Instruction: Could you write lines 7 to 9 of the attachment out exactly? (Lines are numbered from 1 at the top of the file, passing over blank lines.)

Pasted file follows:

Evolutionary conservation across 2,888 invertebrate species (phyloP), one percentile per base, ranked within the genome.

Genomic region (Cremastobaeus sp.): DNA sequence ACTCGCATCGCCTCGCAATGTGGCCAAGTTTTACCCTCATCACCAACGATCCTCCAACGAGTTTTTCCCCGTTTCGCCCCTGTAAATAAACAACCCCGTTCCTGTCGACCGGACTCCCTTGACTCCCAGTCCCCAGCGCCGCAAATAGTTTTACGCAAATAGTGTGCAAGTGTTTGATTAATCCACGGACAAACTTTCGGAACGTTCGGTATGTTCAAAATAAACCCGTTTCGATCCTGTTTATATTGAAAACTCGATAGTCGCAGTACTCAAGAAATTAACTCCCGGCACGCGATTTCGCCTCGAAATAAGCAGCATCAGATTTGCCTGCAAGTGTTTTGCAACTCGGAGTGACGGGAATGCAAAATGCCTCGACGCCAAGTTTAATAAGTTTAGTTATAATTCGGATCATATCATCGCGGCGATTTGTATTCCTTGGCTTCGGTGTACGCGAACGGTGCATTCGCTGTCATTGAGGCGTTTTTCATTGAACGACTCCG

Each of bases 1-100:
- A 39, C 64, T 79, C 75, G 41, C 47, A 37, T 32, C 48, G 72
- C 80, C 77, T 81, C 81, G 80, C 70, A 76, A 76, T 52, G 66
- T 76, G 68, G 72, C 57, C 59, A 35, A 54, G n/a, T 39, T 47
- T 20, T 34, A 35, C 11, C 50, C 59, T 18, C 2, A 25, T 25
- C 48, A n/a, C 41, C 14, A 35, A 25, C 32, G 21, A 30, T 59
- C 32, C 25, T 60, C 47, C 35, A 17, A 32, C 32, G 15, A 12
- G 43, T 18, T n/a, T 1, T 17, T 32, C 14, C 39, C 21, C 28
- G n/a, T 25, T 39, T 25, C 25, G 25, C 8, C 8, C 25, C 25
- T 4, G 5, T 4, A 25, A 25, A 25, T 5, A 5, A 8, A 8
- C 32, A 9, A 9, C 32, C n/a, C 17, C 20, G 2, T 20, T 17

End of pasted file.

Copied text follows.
- T 20, T 34, A 35, C 11, C 50, C 59, T 18, C 2, A 25, T 25
- C 48, A n/a, C 41, C 14, A 35, A 25, C 32, G 21, A 30, T 59
- C 32, C 25, T 60, C 47, C 35, A 17, A 32, C 32, G 15, A 12